And loved your beauty with love false or true; 
But one man loved the pilgrim soul in you, 
And loved the sorrows of your changing face.
 
And bending down beside the glowing bars, 
Murmur, a little sadly, how love fled 
And paced upon the mountains overhead, 
And hid his face amid a crowd of stars.


Burning Drift- John Greenleaf Whittier

Before my drift-wood fire I sit, 
And see, with every piece I burn, 
Old dreams and fancies coloring it, 
And folly's unlaid ghosts return.
... 
O ships of mine, whose swift keels cleft 
The enchanted sea on which they sailed,
...
Did I not watch from them the light 
Of sunset on my towers in Spain,
...
Did sudden lift of fog reveal 
...
Have I not drifted hard upon 
...
Did land winds blow from jasmine flowers, 
...
And find in Bagdad's moonlit street, 
Haroun al Raschid walking yet
...
Dear souls who left us lonely here, 
Bound on their last, long voyage, to whom 
We, day by day, are drawing near, 
Where every bark has sailing room.
I know the solemn monotone 
Of waters calling unto me; 
I know from whence the airs have blown 
That whisper of the Eternal Sea.
 

As low my fires of drift-wood burn, 
I hear that sea's deep sounds increase, 
And, fair in sunset light, discern 
Its mirage-lifted Isles of Peace.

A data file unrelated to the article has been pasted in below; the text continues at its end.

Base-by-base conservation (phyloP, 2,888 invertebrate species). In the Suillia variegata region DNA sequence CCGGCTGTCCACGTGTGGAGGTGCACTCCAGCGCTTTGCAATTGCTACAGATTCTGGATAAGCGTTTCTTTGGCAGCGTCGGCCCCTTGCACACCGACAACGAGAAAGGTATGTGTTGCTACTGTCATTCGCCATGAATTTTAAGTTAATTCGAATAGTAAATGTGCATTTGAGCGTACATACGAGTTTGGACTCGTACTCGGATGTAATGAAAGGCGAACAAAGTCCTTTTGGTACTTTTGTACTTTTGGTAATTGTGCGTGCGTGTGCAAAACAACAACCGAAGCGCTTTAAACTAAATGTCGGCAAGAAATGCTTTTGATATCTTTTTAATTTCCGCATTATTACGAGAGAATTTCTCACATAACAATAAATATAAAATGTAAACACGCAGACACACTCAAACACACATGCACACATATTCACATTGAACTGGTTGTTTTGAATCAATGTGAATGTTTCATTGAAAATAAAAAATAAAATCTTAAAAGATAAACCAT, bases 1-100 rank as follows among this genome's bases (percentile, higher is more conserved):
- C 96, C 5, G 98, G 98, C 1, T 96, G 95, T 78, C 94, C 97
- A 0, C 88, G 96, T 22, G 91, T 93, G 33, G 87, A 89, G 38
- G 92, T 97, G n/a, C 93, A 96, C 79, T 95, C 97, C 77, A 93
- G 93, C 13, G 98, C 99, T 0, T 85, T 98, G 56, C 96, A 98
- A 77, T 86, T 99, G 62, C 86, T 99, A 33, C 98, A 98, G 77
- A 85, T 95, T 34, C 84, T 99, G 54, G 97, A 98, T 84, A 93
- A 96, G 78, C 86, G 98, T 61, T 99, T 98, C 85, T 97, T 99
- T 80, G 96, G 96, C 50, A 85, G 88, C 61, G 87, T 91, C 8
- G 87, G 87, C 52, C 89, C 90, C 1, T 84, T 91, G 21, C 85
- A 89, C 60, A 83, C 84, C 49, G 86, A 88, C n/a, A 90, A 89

Shelley- To a sky lark

Higher still and higher 
From the earth thou springest, 
Like a cloud of fire 
The blue deep thou wingest, 
And singing still dost soar, and soaring ever singest.
 10 

In the golden lightning 
Of the sunken sun, 
O'er which clouds are bright'ning, 
Thou dost float and run, 
Like an unbodied joy whose race is just begun.
 15 

The pale purple even 
Melts around thy flight; 
Like a star of heaven 
In the broad daylight, 
Thou art unseen, but yet I hear thy shrill delight¡ 20 

Black History Month-poetry: A Dance for Ma Rainey by Al Young.

Image

A Dance for Ma Rainey

I’m going to be just like you, Ma
Rainey this monday morning
clouds puffing up out of my head
like those balloons
that float above the faces of white people
in the funny papers

[…]

A Dance for Ma Rainey by Al Young

I’m going to be just like you, Ma
Rainey this monday morning
clouds puffing up out of my head
like those balloons
that float above the faces of white people
in the funny papers

I’m going to hover in the corners
of the world, Ma
& sing from the bottom of hell
up to the tops of high heaven
& send out scratchless waves of yellow
& brown & that basic black honey
misery

I’m going to cry so sweet
& so low
& so dangerous,
Ma,
that the message is going to reach you
back in 1922
where you shimmer
snaggle-toothed
perfumed &
powdered
in your bauble beads
hair pressed & tied back
throbbing with that sick pain
I know
& hide so well
that pain that blues
jives the world with
aching to be heard
that downness
that bottomlessness
first felt by some stolen delta nigger
swamped under with redblooded american agony;
reduced to the sheer shit
of existence
that bred
& battered us all,
Ma,
the beautiful people
our beautiful brave black people
who no longer need to jazz
or sing to themselves in murderous vibrations
or play the veins of their strong tender arms
with needles
to prove that we’re still here